OK…maybe I’ve changed my mind.
As recently as last August, this column blasted the idea of expanded instant replay in Major League Baseball. Over the years, the column has railed against anything that takes away the human element.
Just as we accept errors from players, we must take umpires’ mistakes, too.
Besides, we’ve seen enough mistakes in the current system used to determine questionable home run. And some of the missed calls have been obvious to all except those making the call.
But I’m willing to give instant replay a chance. All 30 major-league clubs voted in support, and last week both the players’ association and the umpires’ union signed on. In addition several of the original proposals from last summer have been eliminated.
Under the new system to be implemented this season, approximately 90 percent of plays will be subject to review, according to MLB.com: ground-rule doubles, fair/foul calls and trap plays in the outfield, fan interference, force plays (excluding the second base “neighborhood play,” made to protect middle infielders), tag plays, hit batsmen, base touching, passing runners, ballpark boundary calls, players scoring before a third out, and in-game statistics such as ball-strike counts, outs, and the score.
Home runs are still not challengeable, but they can be reviewed if the crew chief agrees, as is done now.
Teams are allowed to have a “video specialist” to alert managers if the umpire’s original call is wrong. Managers will have one challenge during each game. If the challenged play is overturned, the manager gets a second challenge.
If it's after the beginning of the seventh inning and a manager is out of challenges, a crew chief can still decide to go to replay in a situation that calls for it, although he is not obliged to do so just because a manager asks.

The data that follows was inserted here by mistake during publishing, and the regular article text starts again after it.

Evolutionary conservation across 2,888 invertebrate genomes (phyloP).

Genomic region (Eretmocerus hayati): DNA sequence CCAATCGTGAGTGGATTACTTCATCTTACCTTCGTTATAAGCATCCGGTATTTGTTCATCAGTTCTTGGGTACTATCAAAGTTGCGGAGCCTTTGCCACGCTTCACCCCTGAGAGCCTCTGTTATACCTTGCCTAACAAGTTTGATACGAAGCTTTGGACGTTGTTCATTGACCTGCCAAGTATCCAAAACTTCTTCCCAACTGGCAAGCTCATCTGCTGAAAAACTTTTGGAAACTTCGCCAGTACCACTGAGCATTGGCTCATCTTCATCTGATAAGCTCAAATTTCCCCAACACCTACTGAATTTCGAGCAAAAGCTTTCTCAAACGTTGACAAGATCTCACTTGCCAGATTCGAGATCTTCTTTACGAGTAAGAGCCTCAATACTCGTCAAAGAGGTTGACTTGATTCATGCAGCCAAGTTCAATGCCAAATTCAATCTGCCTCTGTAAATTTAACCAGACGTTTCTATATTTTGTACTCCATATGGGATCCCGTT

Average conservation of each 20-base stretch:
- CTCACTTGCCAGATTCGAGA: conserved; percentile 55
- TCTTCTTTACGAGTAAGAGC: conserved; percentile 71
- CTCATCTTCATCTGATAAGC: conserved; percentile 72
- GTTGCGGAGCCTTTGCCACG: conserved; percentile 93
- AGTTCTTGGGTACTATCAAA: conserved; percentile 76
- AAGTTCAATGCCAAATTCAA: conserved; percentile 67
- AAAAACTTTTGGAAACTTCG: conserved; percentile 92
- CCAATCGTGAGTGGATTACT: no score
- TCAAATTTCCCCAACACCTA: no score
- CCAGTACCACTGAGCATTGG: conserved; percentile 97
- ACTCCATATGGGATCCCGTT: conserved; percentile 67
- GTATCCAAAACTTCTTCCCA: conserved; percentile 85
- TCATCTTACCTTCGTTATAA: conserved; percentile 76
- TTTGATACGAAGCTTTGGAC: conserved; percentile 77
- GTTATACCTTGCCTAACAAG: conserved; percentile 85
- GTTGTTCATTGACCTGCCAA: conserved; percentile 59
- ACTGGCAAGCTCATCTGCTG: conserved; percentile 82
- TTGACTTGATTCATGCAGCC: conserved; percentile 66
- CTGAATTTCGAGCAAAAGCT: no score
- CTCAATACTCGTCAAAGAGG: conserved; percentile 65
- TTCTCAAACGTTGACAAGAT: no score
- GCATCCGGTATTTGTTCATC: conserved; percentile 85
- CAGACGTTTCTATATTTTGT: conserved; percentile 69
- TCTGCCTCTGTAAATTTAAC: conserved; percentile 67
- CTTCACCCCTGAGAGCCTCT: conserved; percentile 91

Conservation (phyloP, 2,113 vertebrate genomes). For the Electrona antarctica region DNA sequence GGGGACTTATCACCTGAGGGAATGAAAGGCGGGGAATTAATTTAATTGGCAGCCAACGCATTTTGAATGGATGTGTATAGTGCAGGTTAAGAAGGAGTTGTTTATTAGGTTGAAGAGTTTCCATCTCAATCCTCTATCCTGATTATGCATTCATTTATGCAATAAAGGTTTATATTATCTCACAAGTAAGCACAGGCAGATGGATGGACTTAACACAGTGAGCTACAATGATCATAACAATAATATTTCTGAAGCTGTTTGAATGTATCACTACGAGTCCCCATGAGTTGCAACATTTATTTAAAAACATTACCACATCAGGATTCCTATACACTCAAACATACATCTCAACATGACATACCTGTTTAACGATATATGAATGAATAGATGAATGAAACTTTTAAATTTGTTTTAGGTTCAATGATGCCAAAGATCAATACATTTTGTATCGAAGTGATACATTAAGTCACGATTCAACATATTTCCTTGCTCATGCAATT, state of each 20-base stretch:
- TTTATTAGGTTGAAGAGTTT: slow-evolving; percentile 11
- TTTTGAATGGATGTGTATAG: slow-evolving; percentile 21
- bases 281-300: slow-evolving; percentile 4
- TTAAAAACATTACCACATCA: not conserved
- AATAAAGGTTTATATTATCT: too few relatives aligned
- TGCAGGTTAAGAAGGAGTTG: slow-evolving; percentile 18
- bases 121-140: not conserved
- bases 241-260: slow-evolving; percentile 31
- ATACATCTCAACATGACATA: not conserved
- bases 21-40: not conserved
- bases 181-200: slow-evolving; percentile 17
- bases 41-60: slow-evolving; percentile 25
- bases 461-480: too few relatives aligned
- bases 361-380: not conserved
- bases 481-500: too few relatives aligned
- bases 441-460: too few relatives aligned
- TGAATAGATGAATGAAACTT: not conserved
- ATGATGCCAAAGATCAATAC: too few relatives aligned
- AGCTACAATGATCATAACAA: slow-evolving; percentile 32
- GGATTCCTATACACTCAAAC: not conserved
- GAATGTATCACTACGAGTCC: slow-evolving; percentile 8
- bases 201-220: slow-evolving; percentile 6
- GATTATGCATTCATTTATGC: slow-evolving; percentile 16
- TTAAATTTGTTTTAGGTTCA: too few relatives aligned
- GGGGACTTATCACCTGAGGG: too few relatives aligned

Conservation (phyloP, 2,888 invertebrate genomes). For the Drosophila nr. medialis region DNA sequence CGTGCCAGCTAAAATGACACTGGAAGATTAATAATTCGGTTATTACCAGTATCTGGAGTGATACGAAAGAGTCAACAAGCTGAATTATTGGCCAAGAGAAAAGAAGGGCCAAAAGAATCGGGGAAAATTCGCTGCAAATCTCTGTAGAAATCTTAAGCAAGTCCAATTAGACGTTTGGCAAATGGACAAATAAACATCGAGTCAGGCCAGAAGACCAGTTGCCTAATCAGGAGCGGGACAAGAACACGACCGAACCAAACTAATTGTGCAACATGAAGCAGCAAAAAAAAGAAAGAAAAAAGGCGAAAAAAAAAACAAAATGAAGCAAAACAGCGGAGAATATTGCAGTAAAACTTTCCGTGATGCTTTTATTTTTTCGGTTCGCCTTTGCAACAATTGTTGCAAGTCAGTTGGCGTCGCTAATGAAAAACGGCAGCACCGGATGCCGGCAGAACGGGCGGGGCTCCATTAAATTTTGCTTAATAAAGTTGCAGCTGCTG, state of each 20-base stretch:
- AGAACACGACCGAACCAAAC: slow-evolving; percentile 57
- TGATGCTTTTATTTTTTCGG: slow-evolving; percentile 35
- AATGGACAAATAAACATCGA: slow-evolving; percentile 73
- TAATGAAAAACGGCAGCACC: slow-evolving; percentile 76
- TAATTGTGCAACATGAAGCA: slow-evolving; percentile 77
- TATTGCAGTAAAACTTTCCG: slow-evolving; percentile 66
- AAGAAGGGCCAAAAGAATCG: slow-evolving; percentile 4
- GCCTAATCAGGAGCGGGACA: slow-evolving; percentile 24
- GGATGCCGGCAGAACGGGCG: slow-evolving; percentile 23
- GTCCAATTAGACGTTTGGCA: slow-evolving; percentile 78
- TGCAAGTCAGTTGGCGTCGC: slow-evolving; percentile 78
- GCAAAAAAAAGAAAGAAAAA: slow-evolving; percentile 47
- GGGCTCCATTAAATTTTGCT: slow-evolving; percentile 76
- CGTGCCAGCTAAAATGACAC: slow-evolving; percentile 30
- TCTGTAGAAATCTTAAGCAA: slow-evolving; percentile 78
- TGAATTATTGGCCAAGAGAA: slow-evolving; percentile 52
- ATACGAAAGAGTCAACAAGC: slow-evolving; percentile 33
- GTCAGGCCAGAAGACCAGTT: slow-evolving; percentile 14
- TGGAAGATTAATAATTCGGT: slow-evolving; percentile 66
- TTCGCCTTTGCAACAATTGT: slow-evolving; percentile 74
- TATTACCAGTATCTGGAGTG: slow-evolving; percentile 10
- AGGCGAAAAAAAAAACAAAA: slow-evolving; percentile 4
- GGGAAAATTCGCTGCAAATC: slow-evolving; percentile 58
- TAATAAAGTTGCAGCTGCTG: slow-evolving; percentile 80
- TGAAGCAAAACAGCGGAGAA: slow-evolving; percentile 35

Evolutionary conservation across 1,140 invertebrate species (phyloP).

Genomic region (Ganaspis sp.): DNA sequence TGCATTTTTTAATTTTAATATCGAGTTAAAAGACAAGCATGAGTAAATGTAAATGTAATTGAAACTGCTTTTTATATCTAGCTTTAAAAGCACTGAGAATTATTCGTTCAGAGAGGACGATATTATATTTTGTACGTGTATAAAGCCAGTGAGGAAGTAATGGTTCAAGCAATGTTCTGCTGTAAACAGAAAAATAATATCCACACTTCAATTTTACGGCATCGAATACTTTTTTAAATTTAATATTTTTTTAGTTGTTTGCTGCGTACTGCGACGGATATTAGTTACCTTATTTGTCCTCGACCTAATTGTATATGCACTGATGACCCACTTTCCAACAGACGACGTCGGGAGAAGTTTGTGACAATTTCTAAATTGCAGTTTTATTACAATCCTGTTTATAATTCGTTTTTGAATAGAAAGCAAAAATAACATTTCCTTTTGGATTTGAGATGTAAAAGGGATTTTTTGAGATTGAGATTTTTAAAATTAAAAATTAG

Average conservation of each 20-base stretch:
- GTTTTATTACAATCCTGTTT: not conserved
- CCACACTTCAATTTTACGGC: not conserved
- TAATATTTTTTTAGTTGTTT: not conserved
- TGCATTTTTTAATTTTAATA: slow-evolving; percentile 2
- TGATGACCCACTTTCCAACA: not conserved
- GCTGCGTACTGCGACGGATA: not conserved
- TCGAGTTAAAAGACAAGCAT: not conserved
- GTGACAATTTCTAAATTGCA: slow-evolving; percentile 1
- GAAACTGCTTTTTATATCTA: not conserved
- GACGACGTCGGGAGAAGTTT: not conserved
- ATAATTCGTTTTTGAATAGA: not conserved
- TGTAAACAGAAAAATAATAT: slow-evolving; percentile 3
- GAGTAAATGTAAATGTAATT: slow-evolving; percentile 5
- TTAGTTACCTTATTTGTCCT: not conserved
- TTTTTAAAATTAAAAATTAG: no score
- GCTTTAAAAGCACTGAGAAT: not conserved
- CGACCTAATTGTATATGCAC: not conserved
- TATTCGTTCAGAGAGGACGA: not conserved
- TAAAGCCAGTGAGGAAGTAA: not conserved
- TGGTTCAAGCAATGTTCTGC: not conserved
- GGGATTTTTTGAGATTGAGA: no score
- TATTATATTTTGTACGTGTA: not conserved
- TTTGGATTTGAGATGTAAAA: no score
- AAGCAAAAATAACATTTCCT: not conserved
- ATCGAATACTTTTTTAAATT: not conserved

A manager will also be allowed to argue a call before deciding to challenge.
Pirates manager Clint Hurdle was ejected an MLB-leading six times last season and commented that each of his six boots came from calls that are now reviewable.
Hurdle told MLB.com that he thinks the new replay process will cut down on ejections and “probably save me money.”
He also thinks that replays will not lengthen games, but speed them up. “Not only will we now have a means for getting those calls right, but also for keeping the game moving along better and keeping managers in the game. …[Y]ou can still go out there and argue, but at some point…the umpires will say, 'Are you done yelling? You want a review?' And that's a great thing."
Under the process, all replays will be done by major-league umpires located inside a “Replay Command Center” in New York City. The game umpires won't even have to leave the field.
The reviewing umpires will communicate their verdict to the field umpires through a system located near home plate. The decision of the reviewing umpires is final. No one can argue.
That fact should also diffuse any fan nastiness, since they will know that the final decision is being made by no one in the stadium.
Also, teams will not be permitted to show replays of any close play on the stadium’s video board, breaking their long-time bans on bang-bang calls that infuriated fans at the park, realizing that people watching in private boxes, restaurants and bars, and at home could watch the broadcast’s myriad replays. Again, knowing that the final verdict is not under the control of anyone at the park should remove any animosity against the field umpires.
All parties acknowledge that the 2014 version of replays won’t be the final model.
If I’m willing to reserve judgment, baseball should be willing to eliminate the most controversial calls of all — balls and strikes. Every park already is fitted with a strike-ball zone grid that shows the accuracy of the umpires’ calls.
Using the available technology can accurately ensure the correct call literally on every pitch.
And after all, isn’t that the justification for all replay?
Jim Sankey is a baseball columnist for the Allied News.